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A probabilistic approach to teaching measurement and uncertainty Saalih Allie and Andy Buffler Department of Physics, University of Cape Town, South Africa Fred Lubben and Bob Campbell University of York, United Kingdom SAIP conference F13, Stellenbosch 2003 Some problems terms before concepts Terminology e.g. “errors” The lecturer’s readings are correct but the students are in error The experiment did not work because of human error Rules of thumb e.g. significant figures Formalism: large N and frequency interpretation of data Few readings in first year practicals inconsistencies Ad hoc approach for single reading No formal logical link between data {xi} and measurand Xbar and sigma tell us about the data not the measurand ISO / GUM - Guide to Reporting Uncertainty in Measurement What is a measurement? Purpose of a measurement is to update our state of knowledge about some physical property which we have conceptualised the measurand measurand voltage battery V reading 3.24 volts What can say about the value of the measurand (the battery voltage)? “say” infer Measurement result involves inference Conceptualise and define measurand X Observe readings {xi} (numbers) Probabilistic Inference Standard Inference “What can I infer from “What would happen if I these data?" did this a very large Incorporate {xi} into number of times?" Prob. Inference Model Statement about the Statement about data {xi} not the measurand X measurand X Bayesian approach Frequentist approach A probabilistic model for measurement all prior new information data Observations from apparatus inference Probability density engine functions best estimate final Inferences uncertainty result about the measurand coverage probability Probability density function P(M) describes our knowledge of the “true” value of mass M. P(M) is the probability that the mass lies within a given range P(M) [kg-1] ∫ P( M ) dM = 1 M [kg] If the shaded area = 0.2 say, then P(30 < M < 40) = 0.2 then we can make statements of the following type: “The probability that the value of M lies between 30 kg and 40 kg is 0.2.” Measurement involves seeking the final pdf which we summarise in terms of 3 quantities Best estimate Mbest = the expectation value E(M) Mbest = <M> = E(M) = ∫ M P(M) dM Standard Uncertainty = square root of the variance (2nd moment) variance = σ (M) = ∫ (M −M ) P(M) dM 2 best 2 Coverage probability (or level of confidence) area bounded by the curve and the uncertainty interval Standard uncertainties (u) and associated coverage probabilities 1/a u =a 2 3 p(x) Uniform (or rectangular) 0.58 pdf 0 a x a 2/a u =a 2 6 Triangular p(x) 0.65 pdf 0 x a Best estimate, uncertainty & coverage probability for the Gaussian pdf b u=σ 0.68 b e 1 ⎡ ( x − µ )2 ⎤ p (x ) = exp ⎢ − σ 2π ⎣ 2σ 2 ⎥ ⎦ 0 x µ− σ µ µ+ σ 1 N s (x ) = ∑ ( x i − x )2 N (N − 1) i =1 From N data we estimate µ by x [the mean] and σ by s(x ) [the experimental u = s(x) standard deviation of the mean Type A and type B evaluation of uncertainties In .the case of large enough numbers of readings the analysis is the same as the traditional approach for calculating the mean and the standard uncertainty. The calculation of uncertainties based on the usual statistical methods is called a Type A evaluation (uA) In the frequentist approach the single measurement poses a problem but follows naturally in the probabilistic framework by using an a priori pdf. Evaluation of uncertainties not using the usual statistical methods is known as a Type B evaluation (uB) Random and systematic “errors” do not correspond to Type A or Type B evaluations! If measurand X =x ± xcorrection where x is obtained from many readings and xcorrection is some correction term then the uncertainty (u1) associated with x will be estimated from a Type A evaluation while the uncertainty associated with the correction (u2) will come from a Type B evaluation. The combined uncertainty for X, u, is then calculated from u2 = (u1)2 + (u2)2 General procedure Identify all of sources uncertainty Uncertainty Assign a pdf to each source of uncertainty Budget Evaluate each contribution (Type A or Type B evaluation) Gaussian, Student-t, Triangular, Rectangular Several standard uncertainties. Model equation & quadrature GUM Combined standard workbench uncertainty uc Example Consider a digital voltmeter rated at ±1%, showing Volts What is the result of the measurement? In the absence of any other information we assume that the voltage could be anywhere between 2.855 and 2.865 with equal probability, otherwise the digit would be either a 5 or a 7. Thus, a suitable pdf is a uniform distribution over this interval P(Vtrue) [V-1] V(true) (Volts) 2.855 2.865 2.86 Example Consider a digital voltmeter rated at ±1%, showing Volts What is the result of the measurement? Best estimate of the voltage at this stage is of course 2.86 V Identify two sources of uncertainty (at least) (1) uncertainty due to the scale us and (2) uncertainty due to the rating ur The scale uncertainty us (type B evaluation) In the absence of any other information we assume that the voltage could be anywhere between 2.855 V and 2.865 V with equal probability, otherwise the digit would be either a 5 or a 7. Thus, a suitable pdf is a uniform distribution over this interval. P(Vtrue) [V-1] V(true) (Volts) 2.855 2.865 2.860 half the width of the rectangle 0.005 us = = = 0.0029 V 3 3 0.3 Relative frequency 0.2 (s-1) 0.1 0.0 0.4 0.6 0.8 1.0 1.2 1.4 tmeasured (s) Area between 30 1.015 ± 0.033 s = 0.68 P(ttrue) (s-1) Total area under P(ttrue) = 1.00 0.0 0.4 0.6 0.8 1.0 1.2 1.4 ttrue (s) tresult = 1.015 ± 0.033 s Conclusion The probabilistic formalism for metrology offers a logical and consistent framework for data analysis, naturally incorporating the limiting cases of only a single reading and a large number of dispersed data. The approach also offers the basis for a systematic teaching framework at first year level and beyond, for promoting a better understanding of the nature of experimental measurement and uncertainty. The new course on measurement and uncertainty Framework for development based on .... 1. Our point and set paradigmatic model of student reasoning 2. Expectations of laboratory work We have interviewed physics staff and students (from South Africa, USA, UK, France and Greece) concerning their views on the purpose of practical work in physics. Uncover or demonstrate Develop skills of physics phenomena experimentation (in a physics context) Main focus of our course (and new materials) 3. Philosophy and theory of measurement and data analysis - ISO (probabilistic) approach. The new course on measurement and uncertainty ... 2 An interactive student workbook has been written to introduce the new concepts. Students work through the activities in the workbook in small groups in a tutorial-type collaborative learning environment. On alternate weeks, the students are engaged in activities in the laboratory which are designed to support the new ideas about measurements and provide “hands-on” laboratory experiences. The course consists a 3 hour session per week for 16 weeks. The new course on measurement and uncertainty ... 3 The course has been piloted in the Physics Department at the University of Cape Town in 2002 and 2003. The evaluation of the new course involved the diagnostic testing of the students both before and after the course as well as interviews with individual students. The materials will be edited and published (hopefully for 2004, but more realistically 2005). Unit Description 1. Introduction to The relationship between science and experiment. measurement Designing an experiment. Tables and graphs. The laboratory report. 2. Basic concepts Probability and inference. Reading digital and analogue of measurement scales. The nature of uncertainty. A probabilistic model of measurement. 3. The single Probability density functions. Representing knowledge measurement graphically using a pdf. Evaluating standard uncertainties for a single reading. The result of a measurement. 4. The repeated Dispersion in data sets. Evaluating standard uncertainties measurement for multiple readings. Type A and Type B evaluation of uncertainties. 5. Working with Propagation of uncertainties. Combined standard uncertainties uncertainty. The uncertainty budget. Comparing different results. Repeatability and reproducibility 6. Modelling Principle of least squares. Least squares fitting of straight trends in data lines. Total area under P(Vtrue) P(Vtrue) = 1.00 (volts-1) 0 Vtrue (volts) 2.855 2.860 2.865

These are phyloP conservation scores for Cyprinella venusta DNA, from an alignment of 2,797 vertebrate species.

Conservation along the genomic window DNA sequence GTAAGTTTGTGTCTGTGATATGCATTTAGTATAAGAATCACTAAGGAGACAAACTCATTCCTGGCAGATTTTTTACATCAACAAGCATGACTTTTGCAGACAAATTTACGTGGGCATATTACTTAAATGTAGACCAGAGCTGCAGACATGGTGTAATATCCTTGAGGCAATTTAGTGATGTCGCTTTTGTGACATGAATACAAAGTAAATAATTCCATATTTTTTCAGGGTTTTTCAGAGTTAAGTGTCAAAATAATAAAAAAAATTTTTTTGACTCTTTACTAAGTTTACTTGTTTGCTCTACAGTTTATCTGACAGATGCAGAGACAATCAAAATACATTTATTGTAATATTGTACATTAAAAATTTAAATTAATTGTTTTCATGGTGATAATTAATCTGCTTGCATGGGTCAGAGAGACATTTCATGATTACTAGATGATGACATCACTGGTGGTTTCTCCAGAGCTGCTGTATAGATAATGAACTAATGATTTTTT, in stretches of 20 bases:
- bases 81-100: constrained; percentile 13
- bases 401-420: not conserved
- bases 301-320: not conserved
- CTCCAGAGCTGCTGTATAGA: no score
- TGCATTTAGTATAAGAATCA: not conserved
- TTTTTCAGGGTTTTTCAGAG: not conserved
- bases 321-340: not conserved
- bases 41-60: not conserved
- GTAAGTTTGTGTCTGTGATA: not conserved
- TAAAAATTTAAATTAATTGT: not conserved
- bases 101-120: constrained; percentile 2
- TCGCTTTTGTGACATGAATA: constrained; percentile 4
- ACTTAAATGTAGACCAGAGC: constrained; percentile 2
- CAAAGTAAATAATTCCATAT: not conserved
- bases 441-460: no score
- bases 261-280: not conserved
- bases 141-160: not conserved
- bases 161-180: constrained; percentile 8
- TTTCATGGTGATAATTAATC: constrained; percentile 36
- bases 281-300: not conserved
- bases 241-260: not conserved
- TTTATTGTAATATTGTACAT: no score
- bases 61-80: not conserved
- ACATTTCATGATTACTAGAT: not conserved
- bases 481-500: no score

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posted: | 3/9/2011 |